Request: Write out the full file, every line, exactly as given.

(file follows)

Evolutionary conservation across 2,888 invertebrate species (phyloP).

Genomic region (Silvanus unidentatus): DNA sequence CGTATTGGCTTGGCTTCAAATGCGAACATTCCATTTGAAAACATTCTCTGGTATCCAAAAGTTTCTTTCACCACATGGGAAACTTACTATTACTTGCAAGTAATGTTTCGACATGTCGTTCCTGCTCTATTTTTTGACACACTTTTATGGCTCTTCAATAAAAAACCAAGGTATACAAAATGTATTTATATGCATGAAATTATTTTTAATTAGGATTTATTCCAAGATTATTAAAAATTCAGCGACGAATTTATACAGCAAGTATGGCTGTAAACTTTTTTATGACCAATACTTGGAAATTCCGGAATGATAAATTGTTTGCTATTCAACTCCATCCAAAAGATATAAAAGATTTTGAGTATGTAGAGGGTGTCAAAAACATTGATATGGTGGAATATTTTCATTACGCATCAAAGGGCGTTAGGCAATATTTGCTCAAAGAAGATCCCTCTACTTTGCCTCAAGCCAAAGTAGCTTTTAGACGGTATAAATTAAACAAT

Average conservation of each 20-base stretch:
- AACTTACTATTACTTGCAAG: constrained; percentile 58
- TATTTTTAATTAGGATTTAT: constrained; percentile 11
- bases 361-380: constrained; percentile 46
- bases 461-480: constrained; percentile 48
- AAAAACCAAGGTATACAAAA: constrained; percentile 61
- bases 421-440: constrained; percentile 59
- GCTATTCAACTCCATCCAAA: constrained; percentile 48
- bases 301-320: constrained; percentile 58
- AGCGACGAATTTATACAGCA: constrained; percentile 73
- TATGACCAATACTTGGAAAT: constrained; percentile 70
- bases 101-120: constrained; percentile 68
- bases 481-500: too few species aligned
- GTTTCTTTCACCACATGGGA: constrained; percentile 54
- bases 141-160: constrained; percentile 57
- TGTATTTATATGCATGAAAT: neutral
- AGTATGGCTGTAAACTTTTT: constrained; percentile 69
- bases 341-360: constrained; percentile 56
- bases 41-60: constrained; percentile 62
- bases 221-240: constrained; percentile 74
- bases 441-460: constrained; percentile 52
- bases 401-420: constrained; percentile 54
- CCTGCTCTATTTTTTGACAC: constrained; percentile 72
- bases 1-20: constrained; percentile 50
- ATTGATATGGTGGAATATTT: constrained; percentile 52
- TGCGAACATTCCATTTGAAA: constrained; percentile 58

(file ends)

Evolutionary conservation across 2,888 invertebrate species (phyloP).

Genomic region (Silvanus unidentatus): DNA sequence CGTATTGGCTTGGCTTCAAATGCGAACATTCCATTTGAAAACATTCTCTGGTATCCAAAAGTTTCTTTCACCACATGGGAAACTTACTATTACTTGCAAGTAATGTTTCGACATGTCGTTCCTGCTCTATTTTTTGACACACTTTTATGGCTCTTCAATAAAAAACCAAGGTATACAAAATGTATTTATATGCATGAAATTATTTTTAATTAGGATTTATTCCAAGATTATTAAAAATTCAGCGACGAATTTATACAGCAAGTATGGCTGTAAACTTTTTTATGACCAATACTTGGAAATTCCGGAATGATAAATTGTTTGCTATTCAACTCCATCCAAAAGATATAAAAGATTTTGAGTATGTAGAGGGTGTCAAAAACATTGATATGGTGGAATATTTTCATTACGCATCAAAGGGCGTTAGGCAATATTTGCTCAAAGAAGATCCCTCTACTTTGCCTCAAGCCAAAGTAGCTTTTAGACGGTATAAATTAAACAAT

Average conservation of each 20-base stretch:
- AACTTACTATTACTTGCAAG: constrained; percentile 58
- TATTTTTAATTAGGATTTAT: constrained; percentile 11
- bases 361-380: constrained; percentile 46
- bases 461-480: constrained; percentile 48
- AAAAACCAAGGTATACAAAA: constrained; percentile 61
- bases 421-440: constrained; percentile 59
- GCTATTCAACTCCATCCAAA: constrained; percentile 48
- bases 301-320: constrained; percentile 58
- AGCGACGAATTTATACAGCA: constrained; percentile 73
- TATGACCAATACTTGGAAAT: constrained; percentile 70
- bases 101-120: constrained; percentile 68
- bases 481-500: too few species aligned
- GTTTCTTTCACCACATGGGA: constrained; percentile 54
- bases 141-160: constrained; percentile 57
- TGTATTTATATGCATGAAAT: neutral
- AGTATGGCTGTAAACTTTTT: constrained; percentile 69
- bases 341-360: constrained; percentile 56
- bases 41-60: constrained; percentile 62
- bases 221-240: constrained; percentile 74
- bases 441-460: constrained; percentile 52
- bases 401-420: constrained; percentile 54
- CCTGCTCTATTTTTTGACAC: constrained; percentile 72
- bases 1-20: constrained; percentile 50
- ATTGATATGGTGGAATATTT: constrained; percentile 52
- TGCGAACATTCCATTTGAAA: constrained; percentile 58